This election season a fascinating counterintuitive trend will get another test. For four consecutive Presidential elections, the candidate with the superior military background has lost to the candidate with a questionable military background. In three of them, a decorated combat veteran lost to someone who clearly went out of his way to avoid combat.
A quick run-through:
Bill Clinton: No military background; used a variety of methods of avoid being drafted, including reneging on ROTC commitment
George Bush: Enlisted in the Navy on his 18th birthday; flew 58 combat missions in World War II; won Distinguished Flying Cross, among other decorations
Bill Clinton: see above
Bob Dole: Enlisted in Army in 1942; served as 2nd Lieutenant in 10th Mountain Division; severely wounded in April 1945; won 2 Purple Hearts and Bronze Star (with “V” for valor)
George W. Bush: served in Texas Air National Guard; probably used connections to avoid being sent to Vietnam; shirked some of his duties with National Guard
Al Gore: turned down National Guard position; enlisted in Army; served in Vietnam in non-combat role (was a journalist)
George W. Bush: see above
John Kerry: enlisted in Navy Reserve while at Yale; served as Lieutenant in Vietnam; won Silver Star, Bronze Star, and 3 Purple Hearts
The 2008 election will pit John McCain (Silver Star, Bronze Star, Distinguished Flying Cross, Legion of Merit, Purple Heart, and the most celebrated prisoner-of-war in U.S. history) against either Hillary Clinton or Barack Obama – neither of whom served, but neither of whom went out of their way to avoid military service.
History as a Guide?
A look at Presidential elections makes it difficult to draw solid conclusions. It is true that the most prominent General in many of America's wars made it to the White House: Washington (Revolution), Jackson (War of 1812), Taylor (Mexican War), Grant (Civil War), and Eisenhower (WWII). And in the years after the Civil War and World War II, many Presidents were veterans.
[Sidebar: Civil War histories occasionally have passages like this one, from Bruce Catton's account of the Battle of South Mountain in Mr. Lincoln's Army: "Then the 23rd Ohio came up to help, and the two regiments went storming up the hill, firing as they went. The lieutenant colonel of the 23rd, a promising chap named Rutherford B. Hayes, was shot down, wounded; William McKinley, sergeant in the same regiment, was unhurt."]
But very often, civilians have defeated former officers. John Quincy Adams beat Andrew Jackson in 1824; Martin Van Buren beat William Henry Harrison (whose nickname, Tippecanoe, came from his victory in a battle with Indians) in 1836; Lincoln defeated George McClellan in 1864; and so on.
The most interesting 19th century election is 1852 when Winfield Scott, America's greatest soldier between Yorktown and Fort Sumpter, was defeated by Franklin Pierce. Pierce served under Scott in the Mexico City campaign (Halls of Montezuma and all that), but was wounded when he fell off his horse. In the '52 election he was accused of cowardice in that war, but he still went on to defeat Scott.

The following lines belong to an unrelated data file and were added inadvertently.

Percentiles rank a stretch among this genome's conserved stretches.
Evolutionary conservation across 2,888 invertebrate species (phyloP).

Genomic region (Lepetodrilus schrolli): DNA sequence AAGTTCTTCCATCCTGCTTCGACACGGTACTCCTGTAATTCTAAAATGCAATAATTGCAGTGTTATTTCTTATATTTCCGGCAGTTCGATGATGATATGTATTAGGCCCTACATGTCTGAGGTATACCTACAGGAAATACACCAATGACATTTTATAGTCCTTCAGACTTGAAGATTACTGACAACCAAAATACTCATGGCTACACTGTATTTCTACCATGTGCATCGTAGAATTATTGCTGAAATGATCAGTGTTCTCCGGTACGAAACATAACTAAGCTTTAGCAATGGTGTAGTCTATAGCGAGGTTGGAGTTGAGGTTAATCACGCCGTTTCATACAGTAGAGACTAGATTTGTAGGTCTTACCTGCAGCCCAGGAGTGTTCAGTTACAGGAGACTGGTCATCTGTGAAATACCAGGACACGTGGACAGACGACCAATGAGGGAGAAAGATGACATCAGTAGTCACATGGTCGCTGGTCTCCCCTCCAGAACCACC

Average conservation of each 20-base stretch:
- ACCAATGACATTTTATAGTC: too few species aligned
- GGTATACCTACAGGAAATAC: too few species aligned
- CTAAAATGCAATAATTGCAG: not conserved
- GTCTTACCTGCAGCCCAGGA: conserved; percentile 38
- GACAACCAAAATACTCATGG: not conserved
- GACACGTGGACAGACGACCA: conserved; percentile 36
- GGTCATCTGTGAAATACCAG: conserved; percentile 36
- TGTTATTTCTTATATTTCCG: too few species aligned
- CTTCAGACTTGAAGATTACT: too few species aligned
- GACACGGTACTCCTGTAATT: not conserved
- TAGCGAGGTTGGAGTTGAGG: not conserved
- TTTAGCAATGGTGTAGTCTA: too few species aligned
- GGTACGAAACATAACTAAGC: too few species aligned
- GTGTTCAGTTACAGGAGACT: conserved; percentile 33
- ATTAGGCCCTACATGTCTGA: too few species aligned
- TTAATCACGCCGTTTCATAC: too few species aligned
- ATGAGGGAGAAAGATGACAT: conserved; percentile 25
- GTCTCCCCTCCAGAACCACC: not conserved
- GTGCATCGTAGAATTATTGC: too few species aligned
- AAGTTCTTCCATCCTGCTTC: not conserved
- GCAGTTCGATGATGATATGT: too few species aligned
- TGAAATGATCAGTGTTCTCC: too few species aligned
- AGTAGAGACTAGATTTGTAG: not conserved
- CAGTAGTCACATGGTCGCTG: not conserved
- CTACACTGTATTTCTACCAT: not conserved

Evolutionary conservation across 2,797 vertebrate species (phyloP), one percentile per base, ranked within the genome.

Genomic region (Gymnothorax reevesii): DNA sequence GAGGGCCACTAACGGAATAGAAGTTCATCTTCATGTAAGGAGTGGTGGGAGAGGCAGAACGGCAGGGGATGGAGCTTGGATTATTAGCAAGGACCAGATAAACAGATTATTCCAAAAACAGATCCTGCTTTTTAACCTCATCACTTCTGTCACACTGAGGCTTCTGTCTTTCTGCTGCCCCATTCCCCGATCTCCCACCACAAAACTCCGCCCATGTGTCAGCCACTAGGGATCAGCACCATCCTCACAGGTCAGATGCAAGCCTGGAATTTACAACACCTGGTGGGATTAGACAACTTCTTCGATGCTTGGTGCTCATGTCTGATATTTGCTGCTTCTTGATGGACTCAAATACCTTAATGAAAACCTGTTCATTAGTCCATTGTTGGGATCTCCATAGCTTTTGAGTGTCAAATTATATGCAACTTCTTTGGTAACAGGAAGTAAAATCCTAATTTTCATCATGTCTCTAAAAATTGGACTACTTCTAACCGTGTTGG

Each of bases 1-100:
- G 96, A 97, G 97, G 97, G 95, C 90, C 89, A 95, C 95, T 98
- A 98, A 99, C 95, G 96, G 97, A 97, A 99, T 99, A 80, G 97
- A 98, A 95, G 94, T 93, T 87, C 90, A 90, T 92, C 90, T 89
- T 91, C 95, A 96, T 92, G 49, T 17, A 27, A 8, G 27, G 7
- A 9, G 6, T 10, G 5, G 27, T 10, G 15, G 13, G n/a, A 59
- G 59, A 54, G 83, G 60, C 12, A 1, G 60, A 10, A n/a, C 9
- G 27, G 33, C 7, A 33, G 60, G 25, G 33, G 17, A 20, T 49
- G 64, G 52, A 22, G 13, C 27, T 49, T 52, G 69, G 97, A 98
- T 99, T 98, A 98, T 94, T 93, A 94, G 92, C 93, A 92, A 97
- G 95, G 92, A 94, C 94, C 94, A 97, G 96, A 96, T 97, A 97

What Does It Mean?
It's easy to read too much into this. One might think that after Vietnam, American voters had become so ambivalent about the military that we began choosing draft dodgers over war heroes. But if you look closely at the last four elections, you'll see that is an oversimplication
Bush 41 (certainly) and Bob Dole (probably) would have defeated Bill Clinton if not for the 3rd party candidacy of Ross Perot (US Naval Academy; used connections to renege on his commitment to the Navy).
As befits the agonizing closeness of the 2000 election, the military careers of Gore and Bush 43 probably didn’t seem that different to many voters. Gore was in Vietnam, but his fingers pressed typewriter keys rather than triggers, and Bush flew jets over Texas, which didn't seem so bad after Clinton. Both men were sons of prominent politicians and both wore uniforms, but neither saw combat.
John Kerry was forced to fight off the attacks of fellow Swift Boat veterans who questioned everything about Kerry’s military service. By 2004, Bush's National Guard story was old news, and attempts by 60 Minutes to resuscitate it backfired.
This election is much more of a straight-up race between a genuine war hero and someone who didn’t serve but has no military skeletons in their closet either.
There's no question that a succesful military background is helpful in one's political success. Being at the head of an army that won a war is a huge advantage and being a war hero certainly contributes to a story that resonates with voters. Indeed, the political careers of John McCain and John Kerry are almost unimaginable without it.
But ultimately, military service is just one factor among many when voters make their decisions.If John McCain goes down in defeat this November, it will keep an interesting trend going. But it will have nothing to do with that trend.